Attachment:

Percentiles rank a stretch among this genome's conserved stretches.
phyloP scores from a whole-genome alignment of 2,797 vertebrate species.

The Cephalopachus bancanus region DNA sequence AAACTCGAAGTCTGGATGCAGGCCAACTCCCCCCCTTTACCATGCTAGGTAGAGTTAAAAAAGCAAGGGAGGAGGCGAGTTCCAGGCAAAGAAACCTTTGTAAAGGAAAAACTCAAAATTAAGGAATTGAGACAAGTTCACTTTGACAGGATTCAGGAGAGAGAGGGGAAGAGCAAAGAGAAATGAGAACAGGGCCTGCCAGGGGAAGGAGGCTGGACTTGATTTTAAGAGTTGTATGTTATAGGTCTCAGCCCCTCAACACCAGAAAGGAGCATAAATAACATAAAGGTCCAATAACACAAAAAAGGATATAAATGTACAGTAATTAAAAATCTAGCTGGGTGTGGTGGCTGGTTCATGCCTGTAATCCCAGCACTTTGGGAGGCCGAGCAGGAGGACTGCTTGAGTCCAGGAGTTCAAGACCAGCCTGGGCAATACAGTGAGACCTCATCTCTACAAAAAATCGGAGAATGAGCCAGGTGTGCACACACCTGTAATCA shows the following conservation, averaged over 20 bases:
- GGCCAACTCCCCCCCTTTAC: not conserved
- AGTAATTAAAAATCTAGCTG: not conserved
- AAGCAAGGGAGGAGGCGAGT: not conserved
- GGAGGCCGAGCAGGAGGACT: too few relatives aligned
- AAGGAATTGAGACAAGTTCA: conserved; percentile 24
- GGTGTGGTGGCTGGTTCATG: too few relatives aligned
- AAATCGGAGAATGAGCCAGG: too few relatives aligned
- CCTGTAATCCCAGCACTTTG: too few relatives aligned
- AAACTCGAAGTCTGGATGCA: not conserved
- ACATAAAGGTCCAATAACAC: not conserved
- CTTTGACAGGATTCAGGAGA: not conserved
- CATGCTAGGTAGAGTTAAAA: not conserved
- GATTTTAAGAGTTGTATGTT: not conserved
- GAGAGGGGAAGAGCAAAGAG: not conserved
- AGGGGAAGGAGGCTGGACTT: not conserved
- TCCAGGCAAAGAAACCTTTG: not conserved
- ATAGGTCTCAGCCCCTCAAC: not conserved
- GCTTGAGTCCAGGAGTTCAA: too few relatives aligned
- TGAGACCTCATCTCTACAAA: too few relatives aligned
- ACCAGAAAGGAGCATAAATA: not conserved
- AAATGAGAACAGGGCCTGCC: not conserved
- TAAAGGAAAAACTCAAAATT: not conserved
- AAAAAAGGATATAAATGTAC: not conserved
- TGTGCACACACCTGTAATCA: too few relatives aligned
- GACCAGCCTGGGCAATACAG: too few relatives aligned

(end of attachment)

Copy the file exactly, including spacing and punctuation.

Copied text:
Percentiles rank a stretch among this genome's conserved stretches.
phyloP scores from a whole-genome alignment of 2,797 vertebrate species.

The Cephalopachus bancanus region DNA sequence AAACTCGAAGTCTGGATGCAGGCCAACTCCCCCCCTTTACCATGCTAGGTAGAGTTAAAAAAGCAAGGGAGGAGGCGAGTTCCAGGCAAAGAAACCTTTGTAAAGGAAAAACTCAAAATTAAGGAATTGAGACAAGTTCACTTTGACAGGATTCAGGAGAGAGAGGGGAAGAGCAAAGAGAAATGAGAACAGGGCCTGCCAGGGGAAGGAGGCTGGACTTGATTTTAAGAGTTGTATGTTATAGGTCTCAGCCCCTCAACACCAGAAAGGAGCATAAATAACATAAAGGTCCAATAACACAAAAAAGGATATAAATGTACAGTAATTAAAAATCTAGCTGGGTGTGGTGGCTGGTTCATGCCTGTAATCCCAGCACTTTGGGAGGCCGAGCAGGAGGACTGCTTGAGTCCAGGAGTTCAAGACCAGCCTGGGCAATACAGTGAGACCTCATCTCTACAAAAAATCGGAGAATGAGCCAGGTGTGCACACACCTGTAATCA shows the following conservation, averaged over 20 bases:
- GGCCAACTCCCCCCCTTTAC: not conserved
- AGTAATTAAAAATCTAGCTG: not conserved
- AAGCAAGGGAGGAGGCGAGT: not conserved
- GGAGGCCGAGCAGGAGGACT: too few relatives aligned
- AAGGAATTGAGACAAGTTCA: conserved; percentile 24
- GGTGTGGTGGCTGGTTCATG: too few relatives aligned
- AAATCGGAGAATGAGCCAGG: too few relatives aligned
- CCTGTAATCCCAGCACTTTG: too few relatives aligned
- AAACTCGAAGTCTGGATGCA: not conserved
- ACATAAAGGTCCAATAACAC: not conserved
- CTTTGACAGGATTCAGGAGA: not conserved
- CATGCTAGGTAGAGTTAAAA: not conserved
- GATTTTAAGAGTTGTATGTT: not conserved
- GAGAGGGGAAGAGCAAAGAG: not conserved
- AGGGGAAGGAGGCTGGACTT: not conserved
- TCCAGGCAAAGAAACCTTTG: not conserved
- ATAGGTCTCAGCCCCTCAAC: not conserved
- GCTTGAGTCCAGGAGTTCAA: too few relatives aligned
- TGAGACCTCATCTCTACAAA: too few relatives aligned
- ACCAGAAAGGAGCATAAATA: not conserved
- AAATGAGAACAGGGCCTGCC: not conserved
- TAAAGGAAAAACTCAAAATT: not conserved
- AAAAAAGGATATAAATGTAC: not conserved
- TGTGCACACACCTGTAATCA: too few relatives aligned
- GACCAGCCTGGGCAATACAG: too few relatives aligned